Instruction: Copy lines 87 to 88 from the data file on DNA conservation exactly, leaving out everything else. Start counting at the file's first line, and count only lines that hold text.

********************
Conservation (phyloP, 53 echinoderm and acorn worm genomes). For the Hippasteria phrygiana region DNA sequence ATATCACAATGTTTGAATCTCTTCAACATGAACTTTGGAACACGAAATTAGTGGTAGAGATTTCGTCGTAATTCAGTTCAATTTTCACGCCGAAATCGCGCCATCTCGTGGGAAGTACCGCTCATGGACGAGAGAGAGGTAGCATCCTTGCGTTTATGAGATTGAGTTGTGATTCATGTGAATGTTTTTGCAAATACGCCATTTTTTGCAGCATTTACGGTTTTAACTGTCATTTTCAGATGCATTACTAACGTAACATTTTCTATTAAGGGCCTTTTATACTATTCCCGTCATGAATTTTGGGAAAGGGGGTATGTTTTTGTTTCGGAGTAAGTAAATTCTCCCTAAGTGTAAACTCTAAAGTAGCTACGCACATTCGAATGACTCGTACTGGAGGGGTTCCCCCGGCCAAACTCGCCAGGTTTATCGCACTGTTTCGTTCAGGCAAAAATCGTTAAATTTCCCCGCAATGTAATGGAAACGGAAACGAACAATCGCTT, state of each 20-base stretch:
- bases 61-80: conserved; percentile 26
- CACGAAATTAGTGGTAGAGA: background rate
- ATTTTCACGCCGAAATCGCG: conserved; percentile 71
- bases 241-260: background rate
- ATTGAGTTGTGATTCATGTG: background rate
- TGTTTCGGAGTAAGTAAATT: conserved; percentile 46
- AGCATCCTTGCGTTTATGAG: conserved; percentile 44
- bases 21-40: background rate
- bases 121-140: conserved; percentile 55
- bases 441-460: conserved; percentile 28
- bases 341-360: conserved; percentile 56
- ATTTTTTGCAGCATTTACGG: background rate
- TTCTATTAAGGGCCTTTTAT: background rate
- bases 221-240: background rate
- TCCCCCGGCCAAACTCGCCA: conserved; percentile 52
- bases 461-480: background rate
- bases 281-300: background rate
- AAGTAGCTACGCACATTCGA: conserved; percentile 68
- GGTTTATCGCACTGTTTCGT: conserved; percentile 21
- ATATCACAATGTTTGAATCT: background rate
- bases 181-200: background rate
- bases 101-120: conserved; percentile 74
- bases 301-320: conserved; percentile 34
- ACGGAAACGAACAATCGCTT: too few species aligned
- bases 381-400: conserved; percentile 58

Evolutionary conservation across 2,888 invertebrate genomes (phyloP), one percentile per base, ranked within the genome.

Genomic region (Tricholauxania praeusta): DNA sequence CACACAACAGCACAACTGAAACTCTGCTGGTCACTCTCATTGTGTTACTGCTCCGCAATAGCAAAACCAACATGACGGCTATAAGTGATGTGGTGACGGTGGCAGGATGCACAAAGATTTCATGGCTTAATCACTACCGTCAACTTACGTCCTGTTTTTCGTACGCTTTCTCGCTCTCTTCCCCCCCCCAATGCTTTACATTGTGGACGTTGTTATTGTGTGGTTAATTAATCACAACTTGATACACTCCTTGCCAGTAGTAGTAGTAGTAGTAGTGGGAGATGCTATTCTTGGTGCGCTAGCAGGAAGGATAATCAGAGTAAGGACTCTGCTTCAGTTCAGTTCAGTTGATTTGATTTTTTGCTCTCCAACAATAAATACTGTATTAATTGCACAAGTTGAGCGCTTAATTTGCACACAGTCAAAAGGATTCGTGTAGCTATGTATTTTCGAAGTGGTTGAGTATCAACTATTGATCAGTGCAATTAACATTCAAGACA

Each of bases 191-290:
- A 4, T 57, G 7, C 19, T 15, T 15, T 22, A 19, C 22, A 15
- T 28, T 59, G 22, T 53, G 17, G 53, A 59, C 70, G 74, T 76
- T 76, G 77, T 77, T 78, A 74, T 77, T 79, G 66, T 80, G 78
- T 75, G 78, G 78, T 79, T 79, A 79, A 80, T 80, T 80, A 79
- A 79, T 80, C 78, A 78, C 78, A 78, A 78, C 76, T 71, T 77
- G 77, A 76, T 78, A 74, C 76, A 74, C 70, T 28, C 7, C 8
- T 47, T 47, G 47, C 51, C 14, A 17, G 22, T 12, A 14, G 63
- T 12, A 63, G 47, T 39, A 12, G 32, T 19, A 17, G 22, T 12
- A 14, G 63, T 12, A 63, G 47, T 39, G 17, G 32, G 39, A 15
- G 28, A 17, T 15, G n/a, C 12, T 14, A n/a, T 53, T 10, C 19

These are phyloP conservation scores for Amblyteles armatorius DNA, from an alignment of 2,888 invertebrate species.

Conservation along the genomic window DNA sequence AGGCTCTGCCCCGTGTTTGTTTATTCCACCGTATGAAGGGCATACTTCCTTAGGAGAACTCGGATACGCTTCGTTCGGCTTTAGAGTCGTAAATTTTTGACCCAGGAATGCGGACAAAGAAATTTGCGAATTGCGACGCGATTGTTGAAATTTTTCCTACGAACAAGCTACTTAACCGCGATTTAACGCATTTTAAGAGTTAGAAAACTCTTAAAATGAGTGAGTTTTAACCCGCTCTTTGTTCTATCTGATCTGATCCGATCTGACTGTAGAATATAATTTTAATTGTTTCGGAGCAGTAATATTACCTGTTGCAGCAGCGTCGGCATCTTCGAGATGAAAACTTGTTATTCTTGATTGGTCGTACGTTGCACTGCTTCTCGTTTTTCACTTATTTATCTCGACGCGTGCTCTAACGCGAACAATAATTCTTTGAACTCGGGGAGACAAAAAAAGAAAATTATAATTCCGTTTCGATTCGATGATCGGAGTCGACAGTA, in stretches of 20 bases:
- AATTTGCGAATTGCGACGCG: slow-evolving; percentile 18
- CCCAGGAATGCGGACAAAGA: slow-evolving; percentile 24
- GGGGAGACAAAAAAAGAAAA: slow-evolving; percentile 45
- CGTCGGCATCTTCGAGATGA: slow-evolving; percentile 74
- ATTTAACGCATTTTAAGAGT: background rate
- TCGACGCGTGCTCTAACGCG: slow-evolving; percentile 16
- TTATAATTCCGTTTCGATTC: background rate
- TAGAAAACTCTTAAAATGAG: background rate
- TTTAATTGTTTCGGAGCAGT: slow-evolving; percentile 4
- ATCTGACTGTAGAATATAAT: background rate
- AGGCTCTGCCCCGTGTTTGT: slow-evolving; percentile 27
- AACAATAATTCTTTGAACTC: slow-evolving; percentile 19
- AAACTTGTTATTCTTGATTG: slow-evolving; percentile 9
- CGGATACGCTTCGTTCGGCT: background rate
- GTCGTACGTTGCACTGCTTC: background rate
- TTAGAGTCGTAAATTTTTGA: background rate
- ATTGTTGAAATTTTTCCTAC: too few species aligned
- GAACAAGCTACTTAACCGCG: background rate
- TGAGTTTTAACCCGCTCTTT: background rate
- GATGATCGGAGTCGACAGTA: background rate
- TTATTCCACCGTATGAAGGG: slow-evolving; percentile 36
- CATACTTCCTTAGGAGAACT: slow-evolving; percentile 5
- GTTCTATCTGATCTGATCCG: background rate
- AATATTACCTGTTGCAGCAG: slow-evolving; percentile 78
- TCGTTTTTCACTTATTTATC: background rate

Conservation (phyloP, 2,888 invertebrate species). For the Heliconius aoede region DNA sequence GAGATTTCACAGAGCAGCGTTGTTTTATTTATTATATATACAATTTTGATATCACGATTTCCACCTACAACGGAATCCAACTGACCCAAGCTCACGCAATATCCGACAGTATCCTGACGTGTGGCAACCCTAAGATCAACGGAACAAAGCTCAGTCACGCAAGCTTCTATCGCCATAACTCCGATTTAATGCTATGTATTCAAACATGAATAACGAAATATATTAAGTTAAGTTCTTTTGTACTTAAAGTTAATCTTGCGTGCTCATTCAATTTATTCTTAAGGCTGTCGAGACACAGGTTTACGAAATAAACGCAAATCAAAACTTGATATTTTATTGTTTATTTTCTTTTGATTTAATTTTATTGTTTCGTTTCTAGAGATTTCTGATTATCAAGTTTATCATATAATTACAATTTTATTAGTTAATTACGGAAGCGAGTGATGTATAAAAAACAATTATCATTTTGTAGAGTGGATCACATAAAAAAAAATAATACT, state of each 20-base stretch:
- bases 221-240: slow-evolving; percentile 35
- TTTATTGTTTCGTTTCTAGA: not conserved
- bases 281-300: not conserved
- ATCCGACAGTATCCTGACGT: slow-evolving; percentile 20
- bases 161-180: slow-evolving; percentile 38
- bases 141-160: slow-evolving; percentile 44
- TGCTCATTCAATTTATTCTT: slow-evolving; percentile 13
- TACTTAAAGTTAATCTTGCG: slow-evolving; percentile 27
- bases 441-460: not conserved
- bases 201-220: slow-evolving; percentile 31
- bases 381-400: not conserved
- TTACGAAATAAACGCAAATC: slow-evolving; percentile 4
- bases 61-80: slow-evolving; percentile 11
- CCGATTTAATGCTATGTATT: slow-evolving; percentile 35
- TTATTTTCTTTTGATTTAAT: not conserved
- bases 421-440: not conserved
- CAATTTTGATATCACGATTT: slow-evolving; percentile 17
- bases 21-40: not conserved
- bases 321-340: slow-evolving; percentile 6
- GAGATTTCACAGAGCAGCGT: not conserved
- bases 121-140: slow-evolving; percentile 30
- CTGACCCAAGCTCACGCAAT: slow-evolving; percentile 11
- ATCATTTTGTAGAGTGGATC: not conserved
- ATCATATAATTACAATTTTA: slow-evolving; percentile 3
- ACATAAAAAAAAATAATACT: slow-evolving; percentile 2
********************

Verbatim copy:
- GAGATTTCACAGAGCAGCGT: not conserved
- bases 121-140: slow-evolving; percentile 30